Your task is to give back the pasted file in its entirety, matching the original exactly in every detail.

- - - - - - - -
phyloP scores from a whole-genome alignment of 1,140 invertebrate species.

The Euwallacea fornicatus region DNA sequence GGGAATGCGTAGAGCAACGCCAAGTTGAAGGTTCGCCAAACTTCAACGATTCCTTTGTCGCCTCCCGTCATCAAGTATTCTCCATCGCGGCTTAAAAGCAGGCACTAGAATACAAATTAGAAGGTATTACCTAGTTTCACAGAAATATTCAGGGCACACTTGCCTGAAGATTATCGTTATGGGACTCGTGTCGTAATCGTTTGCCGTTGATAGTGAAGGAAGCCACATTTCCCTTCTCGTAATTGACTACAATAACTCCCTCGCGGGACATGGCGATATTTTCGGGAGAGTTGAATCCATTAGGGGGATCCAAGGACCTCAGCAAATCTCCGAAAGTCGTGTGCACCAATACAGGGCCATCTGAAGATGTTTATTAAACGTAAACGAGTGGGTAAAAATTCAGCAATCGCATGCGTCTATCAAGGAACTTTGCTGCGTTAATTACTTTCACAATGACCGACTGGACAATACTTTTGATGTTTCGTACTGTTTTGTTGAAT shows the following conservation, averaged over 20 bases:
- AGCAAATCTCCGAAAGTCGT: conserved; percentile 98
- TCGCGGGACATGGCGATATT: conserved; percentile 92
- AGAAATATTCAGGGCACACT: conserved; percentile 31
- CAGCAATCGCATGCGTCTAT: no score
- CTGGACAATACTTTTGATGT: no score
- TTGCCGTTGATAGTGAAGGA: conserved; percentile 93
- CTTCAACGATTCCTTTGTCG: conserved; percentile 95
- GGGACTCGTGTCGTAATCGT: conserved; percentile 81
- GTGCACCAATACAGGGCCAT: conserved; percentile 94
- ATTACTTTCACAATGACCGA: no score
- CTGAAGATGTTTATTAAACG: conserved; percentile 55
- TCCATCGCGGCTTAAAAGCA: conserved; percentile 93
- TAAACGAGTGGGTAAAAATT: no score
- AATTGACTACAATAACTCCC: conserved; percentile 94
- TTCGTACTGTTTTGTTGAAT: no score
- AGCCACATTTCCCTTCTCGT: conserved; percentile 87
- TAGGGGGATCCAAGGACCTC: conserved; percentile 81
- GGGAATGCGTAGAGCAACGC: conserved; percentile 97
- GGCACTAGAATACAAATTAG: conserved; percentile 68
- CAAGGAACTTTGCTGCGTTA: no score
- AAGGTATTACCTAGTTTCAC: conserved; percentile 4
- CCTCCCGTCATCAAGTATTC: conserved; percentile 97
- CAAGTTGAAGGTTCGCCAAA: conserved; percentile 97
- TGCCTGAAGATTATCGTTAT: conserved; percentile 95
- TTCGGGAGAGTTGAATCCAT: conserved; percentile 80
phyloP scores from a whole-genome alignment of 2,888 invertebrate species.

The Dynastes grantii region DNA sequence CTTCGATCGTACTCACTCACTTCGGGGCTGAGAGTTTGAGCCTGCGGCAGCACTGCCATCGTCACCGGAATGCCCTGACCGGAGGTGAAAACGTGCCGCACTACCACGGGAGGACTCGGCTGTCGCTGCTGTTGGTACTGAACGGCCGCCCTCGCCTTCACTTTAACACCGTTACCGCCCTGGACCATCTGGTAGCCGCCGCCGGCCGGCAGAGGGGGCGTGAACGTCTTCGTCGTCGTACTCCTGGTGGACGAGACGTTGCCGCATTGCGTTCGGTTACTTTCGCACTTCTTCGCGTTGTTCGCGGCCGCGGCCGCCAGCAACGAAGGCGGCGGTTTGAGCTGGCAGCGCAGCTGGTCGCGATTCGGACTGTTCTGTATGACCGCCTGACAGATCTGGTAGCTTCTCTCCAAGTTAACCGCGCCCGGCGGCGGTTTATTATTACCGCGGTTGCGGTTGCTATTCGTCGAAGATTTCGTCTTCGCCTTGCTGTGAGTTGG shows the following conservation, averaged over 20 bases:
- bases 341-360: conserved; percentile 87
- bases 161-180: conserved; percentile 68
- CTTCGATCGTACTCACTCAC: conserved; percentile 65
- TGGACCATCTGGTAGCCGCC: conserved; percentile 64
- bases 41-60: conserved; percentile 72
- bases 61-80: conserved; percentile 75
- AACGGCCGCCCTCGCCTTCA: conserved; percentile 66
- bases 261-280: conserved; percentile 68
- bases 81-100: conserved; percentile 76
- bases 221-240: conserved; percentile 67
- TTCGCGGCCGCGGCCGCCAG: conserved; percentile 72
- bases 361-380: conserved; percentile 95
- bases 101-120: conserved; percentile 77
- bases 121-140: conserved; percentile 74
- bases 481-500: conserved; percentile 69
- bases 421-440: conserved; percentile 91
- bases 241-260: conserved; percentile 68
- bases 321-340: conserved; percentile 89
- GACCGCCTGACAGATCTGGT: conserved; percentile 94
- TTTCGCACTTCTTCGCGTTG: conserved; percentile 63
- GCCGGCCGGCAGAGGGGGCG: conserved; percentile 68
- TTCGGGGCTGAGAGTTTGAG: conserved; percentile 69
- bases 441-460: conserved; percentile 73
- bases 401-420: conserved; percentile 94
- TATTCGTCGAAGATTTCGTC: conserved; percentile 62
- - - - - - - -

phyloP scores from a whole-genome alignment of 1,140 invertebrate species.

The Euwallacea fornicatus region DNA sequence GGGAATGCGTAGAGCAACGCCAAGTTGAAGGTTCGCCAAACTTCAACGATTCCTTTGTCGCCTCCCGTCATCAAGTATTCTCCATCGCGGCTTAAAAGCAGGCACTAGAATACAAATTAGAAGGTATTACCTAGTTTCACAGAAATATTCAGGGCACACTTGCCTGAAGATTATCGTTATGGGACTCGTGTCGTAATCGTTTGCCGTTGATAGTGAAGGAAGCCACATTTCCCTTCTCGTAATTGACTACAATAACTCCCTCGCGGGACATGGCGATATTTTCGGGAGAGTTGAATCCATTAGGGGGATCCAAGGACCTCAGCAAATCTCCGAAAGTCGTGTGCACCAATACAGGGCCATCTGAAGATGTTTATTAAACGTAAACGAGTGGGTAAAAATTCAGCAATCGCATGCGTCTATCAAGGAACTTTGCTGCGTTAATTACTTTCACAATGACCGACTGGACAATACTTTTGATGTTTCGTACTGTTTTGTTGAAT shows the following conservation, averaged over 20 bases:
- AGCAAATCTCCGAAAGTCGT: conserved; percentile 98
- TCGCGGGACATGGCGATATT: conserved; percentile 92
- AGAAATATTCAGGGCACACT: conserved; percentile 31
- CAGCAATCGCATGCGTCTAT: no score
- CTGGACAATACTTTTGATGT: no score
- TTGCCGTTGATAGTGAAGGA: conserved; percentile 93
- CTTCAACGATTCCTTTGTCG: conserved; percentile 95
- GGGACTCGTGTCGTAATCGT: conserved; percentile 81
- GTGCACCAATACAGGGCCAT: conserved; percentile 94
- ATTACTTTCACAATGACCGA: no score
- CTGAAGATGTTTATTAAACG: conserved; percentile 55
- TCCATCGCGGCTTAAAAGCA: conserved; percentile 93
- TAAACGAGTGGGTAAAAATT: no score
- AATTGACTACAATAACTCCC: conserved; percentile 94
- TTCGTACTGTTTTGTTGAAT: no score
- AGCCACATTTCCCTTCTCGT: conserved; percentile 87
- TAGGGGGATCCAAGGACCTC: conserved; percentile 81
- GGGAATGCGTAGAGCAACGC: conserved; percentile 97
- GGCACTAGAATACAAATTAG: conserved; percentile 68
- CAAGGAACTTTGCTGCGTTA: no score
- AAGGTATTACCTAGTTTCAC: conserved; percentile 4
- CCTCCCGTCATCAAGTATTC: conserved; percentile 97
- CAAGTTGAAGGTTCGCCAAA: conserved; percentile 97
- TGCCTGAAGATTATCGTTAT: conserved; percentile 95
- TTCGGGAGAGTTGAATCCAT: conserved; percentile 80
phyloP scores from a whole-genome alignment of 2,888 invertebrate species.

The Dynastes grantii region DNA sequence CTTCGATCGTACTCACTCACTTCGGGGCTGAGAGTTTGAGCCTGCGGCAGCACTGCCATCGTCACCGGAATGCCCTGACCGGAGGTGAAAACGTGCCGCACTACCACGGGAGGACTCGGCTGTCGCTGCTGTTGGTACTGAACGGCCGCCCTCGCCTTCACTTTAACACCGTTACCGCCCTGGACCATCTGGTAGCCGCCGCCGGCCGGCAGAGGGGGCGTGAACGTCTTCGTCGTCGTACTCCTGGTGGACGAGACGTTGCCGCATTGCGTTCGGTTACTTTCGCACTTCTTCGCGTTGTTCGCGGCCGCGGCCGCCAGCAACGAAGGCGGCGGTTTGAGCTGGCAGCGCAGCTGGTCGCGATTCGGACTGTTCTGTATGACCGCCTGACAGATCTGGTAGCTTCTCTCCAAGTTAACCGCGCCCGGCGGCGGTTTATTATTACCGCGGTTGCGGTTGCTATTCGTCGAAGATTTCGTCTTCGCCTTGCTGTGAGTTGG shows the following conservation, averaged over 20 bases:
- bases 341-360: conserved; percentile 87
- bases 161-180: conserved; percentile 68
- CTTCGATCGTACTCACTCAC: conserved; percentile 65
- TGGACCATCTGGTAGCCGCC: conserved; percentile 64
- bases 41-60: conserved; percentile 72
- bases 61-80: conserved; percentile 75
- AACGGCCGCCCTCGCCTTCA: conserved; percentile 66
- bases 261-280: conserved; percentile 68
- bases 81-100: conserved; percentile 76
- bases 221-240: conserved; percentile 67
- TTCGCGGCCGCGGCCGCCAG: conserved; percentile 72
- bases 361-380: conserved; percentile 95
- bases 101-120: conserved; percentile 77
- bases 121-140: conserved; percentile 74
- bases 481-500: conserved; percentile 69
- bases 421-440: conserved; percentile 91
- bases 241-260: conserved; percentile 68
- bases 321-340: conserved; percentile 89
- GACCGCCTGACAGATCTGGT: conserved; percentile 94
- TTTCGCACTTCTTCGCGTTG: conserved; percentile 63
- GCCGGCCGGCAGAGGGGGCG: conserved; percentile 68
- TTCGGGGCTGAGAGTTTGAG: conserved; percentile 69
- bases 441-460: conserved; percentile 73
- bases 401-420: conserved; percentile 94
- TATTCGTCGAAGATTTCGTC: conserved; percentile 62